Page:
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Catholic Church At Crossroads: Demographics, Social Issues Pose Challenges

Pope Benedict XVI leaves the church in the midst of change: American Catholics' social views tend to diverge from the Vatican's, and the church now sees much of its support in South America and Africa. One former member of the College of Cardinals says the next pope will have to be aware of the church's needs in South America.
NPR

Pope Benedict XVI Delivers Final Sunday Blessing At Vatican

Some 100,000 people packed St. Peter's Square to hear the pope's last blessing. They interrupted him several times with applause and cheers. Benedict has one more scheduled public event: a general audience in St. Peter's Square on Wednesday.
NPR

The Benefits Of Letting Bygones Be Bygones

Forgiving someone who's done you wrong can be challenging, but learning how to do it can benefit your mind and body. Frederic Luskin of the Stanford Forgiveness Project writes about this in his book, Forgive For Good. He joins host Michel Martin to talk about why learning to forgive is worth it.
WAMU 88.5

Roman Catholics Choose A New Pope

The newly elected Roman Catholic pope, the former Argentinian Cardinal Jorge Mario Bergoglio, represents many “firsts.” He’s the first pontiff from the Americas, the first Jesuit pope, the first pontiff to choose the name Francis and the first pope in the modern era to be elected after a papal resignation. Diane and her guests discuss the challenges facing Pope Francis and the Roman Catholic Church.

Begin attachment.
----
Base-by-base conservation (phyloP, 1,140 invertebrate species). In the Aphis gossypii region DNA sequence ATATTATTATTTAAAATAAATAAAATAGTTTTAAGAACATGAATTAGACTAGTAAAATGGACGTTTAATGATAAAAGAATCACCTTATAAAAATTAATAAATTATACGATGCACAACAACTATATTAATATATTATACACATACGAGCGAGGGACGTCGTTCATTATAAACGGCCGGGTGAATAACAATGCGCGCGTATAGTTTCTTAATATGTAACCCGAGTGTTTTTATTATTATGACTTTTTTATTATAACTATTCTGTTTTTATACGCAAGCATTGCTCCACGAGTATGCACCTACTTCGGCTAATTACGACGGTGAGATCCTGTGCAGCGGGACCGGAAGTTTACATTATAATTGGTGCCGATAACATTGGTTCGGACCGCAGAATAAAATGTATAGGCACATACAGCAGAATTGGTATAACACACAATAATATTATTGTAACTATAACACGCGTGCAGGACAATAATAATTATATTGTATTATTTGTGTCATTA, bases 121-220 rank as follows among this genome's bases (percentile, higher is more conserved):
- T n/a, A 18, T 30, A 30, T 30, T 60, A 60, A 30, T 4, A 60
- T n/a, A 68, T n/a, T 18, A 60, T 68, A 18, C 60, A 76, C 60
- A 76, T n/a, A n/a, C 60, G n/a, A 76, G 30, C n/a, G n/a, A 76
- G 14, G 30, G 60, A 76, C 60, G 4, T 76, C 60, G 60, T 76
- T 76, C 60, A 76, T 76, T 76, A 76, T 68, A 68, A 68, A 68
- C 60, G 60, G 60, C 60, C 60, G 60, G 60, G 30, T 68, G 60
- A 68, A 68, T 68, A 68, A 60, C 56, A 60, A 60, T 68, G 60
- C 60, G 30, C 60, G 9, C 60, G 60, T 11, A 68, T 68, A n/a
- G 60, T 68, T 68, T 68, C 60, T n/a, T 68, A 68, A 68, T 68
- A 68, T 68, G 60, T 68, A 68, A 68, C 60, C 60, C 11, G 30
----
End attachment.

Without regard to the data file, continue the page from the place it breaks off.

NPR

Tebow Won't Attend Controversial Megachurch Opening

The Jets quarterback reversed a decision to attend the opening of a new facility for the First Baptist Church in Dallas, whose pastor has disparaged other religions and homosexuals.
NPR

In A Swirl Of Humanity, A Chance Encounter With A Saint

India's Kumbh Mela festival is considered the largest religious gathering in the world, and it can be completely disorienting for an outsider. An NPR reporter found an expert guide.
NPR

An Indonesian Extremist Trades Rifle For Spatula

Between 2002 and 2009, homegrown Indonesian militants staged deadly attacks almost yearly. The story of one former terrorist-turned-chef — and his unrealized dreams of global jihad — help illustrate why terrorism hasn't flourished in the Muslim-majority country.

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